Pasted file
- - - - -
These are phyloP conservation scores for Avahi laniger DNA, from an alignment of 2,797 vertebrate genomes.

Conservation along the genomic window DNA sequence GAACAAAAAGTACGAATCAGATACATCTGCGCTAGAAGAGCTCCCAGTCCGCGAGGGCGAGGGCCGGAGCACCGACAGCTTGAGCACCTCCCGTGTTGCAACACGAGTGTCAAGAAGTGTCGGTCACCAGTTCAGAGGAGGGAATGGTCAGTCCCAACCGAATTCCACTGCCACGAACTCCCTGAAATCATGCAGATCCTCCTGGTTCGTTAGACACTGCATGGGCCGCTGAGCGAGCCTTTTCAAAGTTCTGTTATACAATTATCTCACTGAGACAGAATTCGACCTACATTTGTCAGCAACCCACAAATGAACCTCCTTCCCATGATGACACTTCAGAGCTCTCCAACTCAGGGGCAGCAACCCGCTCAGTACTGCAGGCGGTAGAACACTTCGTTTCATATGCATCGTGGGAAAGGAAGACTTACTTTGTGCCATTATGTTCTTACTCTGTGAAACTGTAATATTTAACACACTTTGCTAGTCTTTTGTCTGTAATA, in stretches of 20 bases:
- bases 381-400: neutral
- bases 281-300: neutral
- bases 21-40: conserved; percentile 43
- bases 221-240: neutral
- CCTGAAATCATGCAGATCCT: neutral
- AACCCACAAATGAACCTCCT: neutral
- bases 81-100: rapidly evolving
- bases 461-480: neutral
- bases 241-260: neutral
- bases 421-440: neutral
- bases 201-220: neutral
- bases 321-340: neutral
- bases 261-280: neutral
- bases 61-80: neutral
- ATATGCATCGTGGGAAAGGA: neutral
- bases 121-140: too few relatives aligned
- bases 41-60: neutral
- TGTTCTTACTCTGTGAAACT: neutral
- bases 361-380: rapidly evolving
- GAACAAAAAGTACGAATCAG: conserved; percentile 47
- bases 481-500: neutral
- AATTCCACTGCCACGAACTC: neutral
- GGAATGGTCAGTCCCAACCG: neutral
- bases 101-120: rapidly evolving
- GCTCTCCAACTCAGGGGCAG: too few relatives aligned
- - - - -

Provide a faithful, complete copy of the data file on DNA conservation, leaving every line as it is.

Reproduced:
These are phyloP conservation scores for Avahi laniger DNA, from an alignment of 2,797 vertebrate genomes.

Conservation along the genomic window DNA sequence GAACAAAAAGTACGAATCAGATACATCTGCGCTAGAAGAGCTCCCAGTCCGCGAGGGCGAGGGCCGGAGCACCGACAGCTTGAGCACCTCCCGTGTTGCAACACGAGTGTCAAGAAGTGTCGGTCACCAGTTCAGAGGAGGGAATGGTCAGTCCCAACCGAATTCCACTGCCACGAACTCCCTGAAATCATGCAGATCCTCCTGGTTCGTTAGACACTGCATGGGCCGCTGAGCGAGCCTTTTCAAAGTTCTGTTATACAATTATCTCACTGAGACAGAATTCGACCTACATTTGTCAGCAACCCACAAATGAACCTCCTTCCCATGATGACACTTCAGAGCTCTCCAACTCAGGGGCAGCAACCCGCTCAGTACTGCAGGCGGTAGAACACTTCGTTTCATATGCATCGTGGGAAAGGAAGACTTACTTTGTGCCATTATGTTCTTACTCTGTGAAACTGTAATATTTAACACACTTTGCTAGTCTTTTGTCTGTAATA, in stretches of 20 bases:
- bases 381-400: neutral
- bases 281-300: neutral
- bases 21-40: conserved; percentile 43
- bases 221-240: neutral
- CCTGAAATCATGCAGATCCT: neutral
- AACCCACAAATGAACCTCCT: neutral
- bases 81-100: rapidly evolving
- bases 461-480: neutral
- bases 241-260: neutral
- bases 421-440: neutral
- bases 201-220: neutral
- bases 321-340: neutral
- bases 261-280: neutral
- bases 61-80: neutral
- ATATGCATCGTGGGAAAGGA: neutral
- bases 121-140: too few relatives aligned
- bases 41-60: neutral
- TGTTCTTACTCTGTGAAACT: neutral
- bases 361-380: rapidly evolving
- GAACAAAAAGTACGAATCAG: conserved; percentile 47
- bases 481-500: neutral
- AATTCCACTGCCACGAACTC: neutral
- GGAATGGTCAGTCCCAACCG: neutral
- bases 101-120: rapidly evolving
- GCTCTCCAACTCAGGGGCAG: too few relatives aligned